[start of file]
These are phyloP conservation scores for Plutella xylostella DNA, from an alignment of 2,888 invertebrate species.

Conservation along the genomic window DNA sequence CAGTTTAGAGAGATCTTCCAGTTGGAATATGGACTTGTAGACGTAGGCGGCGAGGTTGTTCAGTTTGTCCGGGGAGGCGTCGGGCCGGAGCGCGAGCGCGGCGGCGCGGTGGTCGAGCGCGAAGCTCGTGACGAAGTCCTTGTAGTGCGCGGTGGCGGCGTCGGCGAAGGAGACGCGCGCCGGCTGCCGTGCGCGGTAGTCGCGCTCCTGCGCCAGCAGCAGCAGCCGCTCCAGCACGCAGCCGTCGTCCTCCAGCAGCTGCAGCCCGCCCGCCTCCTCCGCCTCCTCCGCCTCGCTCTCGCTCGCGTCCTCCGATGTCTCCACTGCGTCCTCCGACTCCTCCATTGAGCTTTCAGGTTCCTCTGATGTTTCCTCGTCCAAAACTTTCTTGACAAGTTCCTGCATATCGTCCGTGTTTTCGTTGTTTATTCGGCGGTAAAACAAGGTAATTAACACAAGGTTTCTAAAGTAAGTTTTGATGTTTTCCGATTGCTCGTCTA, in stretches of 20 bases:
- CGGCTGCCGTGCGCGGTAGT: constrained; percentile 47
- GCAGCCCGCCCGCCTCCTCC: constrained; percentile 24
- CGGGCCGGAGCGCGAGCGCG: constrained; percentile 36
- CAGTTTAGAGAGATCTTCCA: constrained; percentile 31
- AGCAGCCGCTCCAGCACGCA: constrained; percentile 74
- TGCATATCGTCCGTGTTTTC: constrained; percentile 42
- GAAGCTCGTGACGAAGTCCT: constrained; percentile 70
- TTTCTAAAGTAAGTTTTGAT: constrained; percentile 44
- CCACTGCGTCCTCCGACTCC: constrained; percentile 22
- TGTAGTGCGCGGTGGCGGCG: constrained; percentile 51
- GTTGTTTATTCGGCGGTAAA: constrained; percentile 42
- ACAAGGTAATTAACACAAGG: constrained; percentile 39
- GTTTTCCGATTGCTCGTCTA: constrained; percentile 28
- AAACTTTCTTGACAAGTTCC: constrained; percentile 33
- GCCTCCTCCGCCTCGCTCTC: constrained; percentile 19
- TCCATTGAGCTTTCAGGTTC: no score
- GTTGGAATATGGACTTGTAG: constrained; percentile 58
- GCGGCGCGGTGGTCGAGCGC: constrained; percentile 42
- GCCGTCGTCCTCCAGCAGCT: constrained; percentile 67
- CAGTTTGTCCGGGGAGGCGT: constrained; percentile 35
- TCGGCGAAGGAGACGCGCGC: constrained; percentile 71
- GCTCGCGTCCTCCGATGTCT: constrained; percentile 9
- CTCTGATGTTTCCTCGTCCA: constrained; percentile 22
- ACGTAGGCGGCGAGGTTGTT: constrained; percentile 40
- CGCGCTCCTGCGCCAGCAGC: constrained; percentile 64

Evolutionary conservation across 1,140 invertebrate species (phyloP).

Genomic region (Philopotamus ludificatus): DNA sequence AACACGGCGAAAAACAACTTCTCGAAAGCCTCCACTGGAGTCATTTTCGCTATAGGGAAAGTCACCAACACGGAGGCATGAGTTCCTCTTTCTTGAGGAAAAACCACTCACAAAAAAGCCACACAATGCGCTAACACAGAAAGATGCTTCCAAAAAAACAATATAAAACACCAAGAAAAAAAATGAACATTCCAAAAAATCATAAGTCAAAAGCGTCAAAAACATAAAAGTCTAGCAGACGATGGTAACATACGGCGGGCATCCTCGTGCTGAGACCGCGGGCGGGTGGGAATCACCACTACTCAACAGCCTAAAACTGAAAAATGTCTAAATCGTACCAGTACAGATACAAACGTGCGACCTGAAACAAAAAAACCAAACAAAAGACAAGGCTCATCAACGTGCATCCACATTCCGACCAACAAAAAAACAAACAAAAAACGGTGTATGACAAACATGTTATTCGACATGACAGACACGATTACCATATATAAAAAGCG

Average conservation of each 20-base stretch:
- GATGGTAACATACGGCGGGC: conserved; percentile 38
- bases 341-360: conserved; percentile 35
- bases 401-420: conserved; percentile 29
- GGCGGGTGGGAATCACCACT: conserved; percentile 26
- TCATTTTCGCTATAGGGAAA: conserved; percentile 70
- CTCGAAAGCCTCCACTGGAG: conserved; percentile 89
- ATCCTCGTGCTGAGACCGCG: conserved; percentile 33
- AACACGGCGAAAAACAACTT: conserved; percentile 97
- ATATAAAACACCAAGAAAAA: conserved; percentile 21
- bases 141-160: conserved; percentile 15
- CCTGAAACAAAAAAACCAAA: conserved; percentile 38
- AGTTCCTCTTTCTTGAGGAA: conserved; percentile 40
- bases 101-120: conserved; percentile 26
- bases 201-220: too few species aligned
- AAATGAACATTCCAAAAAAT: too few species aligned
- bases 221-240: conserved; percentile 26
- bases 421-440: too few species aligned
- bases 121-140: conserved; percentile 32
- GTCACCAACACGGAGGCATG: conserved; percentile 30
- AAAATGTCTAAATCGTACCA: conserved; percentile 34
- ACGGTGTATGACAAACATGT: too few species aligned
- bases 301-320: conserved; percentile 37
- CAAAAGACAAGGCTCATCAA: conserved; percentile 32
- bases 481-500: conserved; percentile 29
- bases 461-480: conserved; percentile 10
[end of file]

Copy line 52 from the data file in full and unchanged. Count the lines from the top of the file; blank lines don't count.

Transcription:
- bases 301-320: conserved; percentile 37